Uncontrolled Hypertension Linked to Beta Blockers in HD Patients
SEATTLE—Beta-blocker therapy may be associated with an increase in uncontrolled hypertension, paradoxical hypertension and muscular cramps in hemodialysis (HD) patients, according to a new study presented at the 33rd Annual Dialysis Conference.
The study also showed that HD patients on beta-blocker therapy are less tolerant of ultrafiltration (UF) and consequently may have larger extra-cellular fluid volume.
“Beta blockers may not be as effective as we once thought and it may be limiting our ability to get [HD patients] to their dry weight,” said investigator Raj Munshi, MD, an advanced dialysis fellow at the University of Washington in Seattle.
Controlling hypertension in HD patients is critical to reduce cardiovascular complications, Dr. Munshi said. The best results are demonstrated when ultrafiltration (UF) is successful in achieving dry weight and normalizing blood pressure (BP).
He and his colleagues Shu-Hong Bi, MD, and Suhail Ahmad, MD, studied 50 HD patients whom they divided into two groups based on fluid volume status: low volume (LV) and high volume (HV). All patients had been on thrice-week dialysis for at least six months. Body composition by multi-frequency bioelectrical impedance analysis measurements was determined by extracellular water/total body water (ECW/TBW). Fluid volume status was calculated by the mean value of ECW/TBW.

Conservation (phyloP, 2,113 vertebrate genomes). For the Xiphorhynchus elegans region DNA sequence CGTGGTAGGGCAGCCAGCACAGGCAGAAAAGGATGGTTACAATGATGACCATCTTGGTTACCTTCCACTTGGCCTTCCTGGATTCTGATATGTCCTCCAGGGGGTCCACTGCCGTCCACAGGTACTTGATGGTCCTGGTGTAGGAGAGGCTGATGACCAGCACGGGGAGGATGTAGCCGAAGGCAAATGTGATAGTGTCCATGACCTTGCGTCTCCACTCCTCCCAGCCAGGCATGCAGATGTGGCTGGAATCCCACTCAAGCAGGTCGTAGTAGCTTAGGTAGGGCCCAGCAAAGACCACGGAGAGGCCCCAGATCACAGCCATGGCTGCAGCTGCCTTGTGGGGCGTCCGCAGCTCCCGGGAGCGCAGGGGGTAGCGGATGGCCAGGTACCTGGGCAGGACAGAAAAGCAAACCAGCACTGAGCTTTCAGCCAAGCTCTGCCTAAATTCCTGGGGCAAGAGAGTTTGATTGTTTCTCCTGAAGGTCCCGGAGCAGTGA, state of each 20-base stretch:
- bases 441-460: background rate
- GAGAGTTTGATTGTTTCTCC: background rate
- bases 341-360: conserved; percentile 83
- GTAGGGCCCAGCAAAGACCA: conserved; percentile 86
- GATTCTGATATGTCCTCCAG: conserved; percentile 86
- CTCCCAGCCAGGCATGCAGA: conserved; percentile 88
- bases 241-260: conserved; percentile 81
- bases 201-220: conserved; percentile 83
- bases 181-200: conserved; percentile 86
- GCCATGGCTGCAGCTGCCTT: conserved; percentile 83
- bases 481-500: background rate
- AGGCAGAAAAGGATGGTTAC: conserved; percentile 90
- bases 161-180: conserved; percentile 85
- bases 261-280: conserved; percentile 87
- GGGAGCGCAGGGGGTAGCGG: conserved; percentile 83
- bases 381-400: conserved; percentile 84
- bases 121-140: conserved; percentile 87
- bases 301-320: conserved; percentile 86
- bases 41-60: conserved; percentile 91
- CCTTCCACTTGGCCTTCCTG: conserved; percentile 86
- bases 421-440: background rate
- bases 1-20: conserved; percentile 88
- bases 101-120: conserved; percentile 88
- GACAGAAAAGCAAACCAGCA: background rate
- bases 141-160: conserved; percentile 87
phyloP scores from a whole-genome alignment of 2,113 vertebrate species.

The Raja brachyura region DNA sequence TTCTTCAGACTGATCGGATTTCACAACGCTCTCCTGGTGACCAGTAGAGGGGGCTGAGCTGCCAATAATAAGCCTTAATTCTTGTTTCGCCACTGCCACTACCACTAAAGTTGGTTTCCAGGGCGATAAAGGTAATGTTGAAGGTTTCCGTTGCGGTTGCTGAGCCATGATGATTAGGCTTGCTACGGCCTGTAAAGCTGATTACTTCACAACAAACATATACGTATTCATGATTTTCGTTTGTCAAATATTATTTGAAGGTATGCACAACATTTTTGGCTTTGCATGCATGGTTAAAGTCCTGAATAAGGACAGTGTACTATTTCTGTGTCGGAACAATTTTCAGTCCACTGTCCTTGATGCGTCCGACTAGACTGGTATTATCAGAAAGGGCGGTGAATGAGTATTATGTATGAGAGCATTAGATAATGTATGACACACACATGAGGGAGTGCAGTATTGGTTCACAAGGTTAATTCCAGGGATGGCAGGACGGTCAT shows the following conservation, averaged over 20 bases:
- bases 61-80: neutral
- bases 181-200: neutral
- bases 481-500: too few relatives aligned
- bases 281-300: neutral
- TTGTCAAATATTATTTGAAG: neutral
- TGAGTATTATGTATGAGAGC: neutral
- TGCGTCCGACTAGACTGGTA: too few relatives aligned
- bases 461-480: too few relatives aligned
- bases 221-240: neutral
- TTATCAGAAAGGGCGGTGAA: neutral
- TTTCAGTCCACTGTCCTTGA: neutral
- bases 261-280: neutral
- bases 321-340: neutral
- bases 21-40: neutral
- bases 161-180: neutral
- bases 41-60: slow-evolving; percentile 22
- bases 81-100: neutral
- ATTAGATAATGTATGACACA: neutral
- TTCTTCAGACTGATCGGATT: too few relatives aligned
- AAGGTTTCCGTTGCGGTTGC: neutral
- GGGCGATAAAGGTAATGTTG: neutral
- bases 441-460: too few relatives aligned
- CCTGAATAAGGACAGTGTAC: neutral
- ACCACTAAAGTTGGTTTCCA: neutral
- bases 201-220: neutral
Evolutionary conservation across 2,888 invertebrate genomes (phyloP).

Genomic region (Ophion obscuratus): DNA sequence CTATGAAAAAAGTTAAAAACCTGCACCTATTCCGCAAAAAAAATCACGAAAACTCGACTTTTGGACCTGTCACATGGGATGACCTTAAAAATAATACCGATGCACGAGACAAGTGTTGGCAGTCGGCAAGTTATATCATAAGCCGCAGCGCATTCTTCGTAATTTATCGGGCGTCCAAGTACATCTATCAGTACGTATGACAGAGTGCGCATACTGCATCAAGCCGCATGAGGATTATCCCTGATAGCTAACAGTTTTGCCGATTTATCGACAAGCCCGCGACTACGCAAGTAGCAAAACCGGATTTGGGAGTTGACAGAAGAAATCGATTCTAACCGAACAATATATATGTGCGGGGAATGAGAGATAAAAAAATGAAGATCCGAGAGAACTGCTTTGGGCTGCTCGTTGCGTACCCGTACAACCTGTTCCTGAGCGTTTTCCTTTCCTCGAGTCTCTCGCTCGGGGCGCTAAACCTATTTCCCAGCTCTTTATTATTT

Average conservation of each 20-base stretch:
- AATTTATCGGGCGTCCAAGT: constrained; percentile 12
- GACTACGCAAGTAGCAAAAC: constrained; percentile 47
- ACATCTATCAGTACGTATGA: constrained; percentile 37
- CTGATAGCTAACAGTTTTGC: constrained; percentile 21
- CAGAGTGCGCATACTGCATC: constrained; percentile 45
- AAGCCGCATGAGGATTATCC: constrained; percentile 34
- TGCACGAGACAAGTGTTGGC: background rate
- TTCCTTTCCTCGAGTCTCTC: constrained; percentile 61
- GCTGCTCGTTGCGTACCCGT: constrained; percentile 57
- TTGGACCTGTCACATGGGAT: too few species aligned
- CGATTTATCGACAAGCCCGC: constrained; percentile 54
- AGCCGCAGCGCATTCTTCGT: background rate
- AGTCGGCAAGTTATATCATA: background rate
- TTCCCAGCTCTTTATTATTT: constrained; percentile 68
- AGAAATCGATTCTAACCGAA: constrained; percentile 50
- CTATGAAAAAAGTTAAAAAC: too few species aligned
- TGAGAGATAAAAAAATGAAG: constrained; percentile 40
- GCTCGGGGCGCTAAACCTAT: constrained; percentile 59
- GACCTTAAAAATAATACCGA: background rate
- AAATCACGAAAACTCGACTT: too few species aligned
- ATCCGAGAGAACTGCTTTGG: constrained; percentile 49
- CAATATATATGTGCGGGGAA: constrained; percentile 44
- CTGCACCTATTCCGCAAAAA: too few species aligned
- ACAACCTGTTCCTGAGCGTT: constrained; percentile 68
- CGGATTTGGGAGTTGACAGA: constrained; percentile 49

Patients with the ECW/BW higher and lower than the mean value were defined as the HV group and LV group, respectively. The researchers determined body composition by BIA before and after dialysis on the same day. They defined hypertension according to World Health Organization criteria. Antihypertensive mediations were recorded in detail to calculate the defined daily dose.
Dr. Munshi's group found that 18 of 50 patients were receiving beta-blocker therapy (BB group) and 32 were not (non BB group). The pre-dialysis BP in the BB group was similar to that of the non-BB group, but post-dialysis systolic BP was significantly higher in the BB group (143 vs. 126 mm Hg in non-BB group). Additionally, the ECW fraction of TBW was higher in BB group (25% vs. 24% in non-BB group). Significantly more patients in the BB group than the non-BB group complained of muscle cramps during dialysis than non-BB group (44.4% vs. 12.5%).
“The majority of our patients are hypertensive and they have other cardiovascular co-morbidities, so beta-blockers tend to be a natural choice,” said Dr. Munshi, who added that according to the U.S. Renal Data System, up to two-thirds of HD patients are on beta-blockers. “This study should give us a moment of pause.”
The study showed that ACE inhibitor use was associated with a similar trend, but the association was not statistically significant.
Dr. Munshi noted that the study was limited by its observational design, small sample size, and lack of a healthy control group.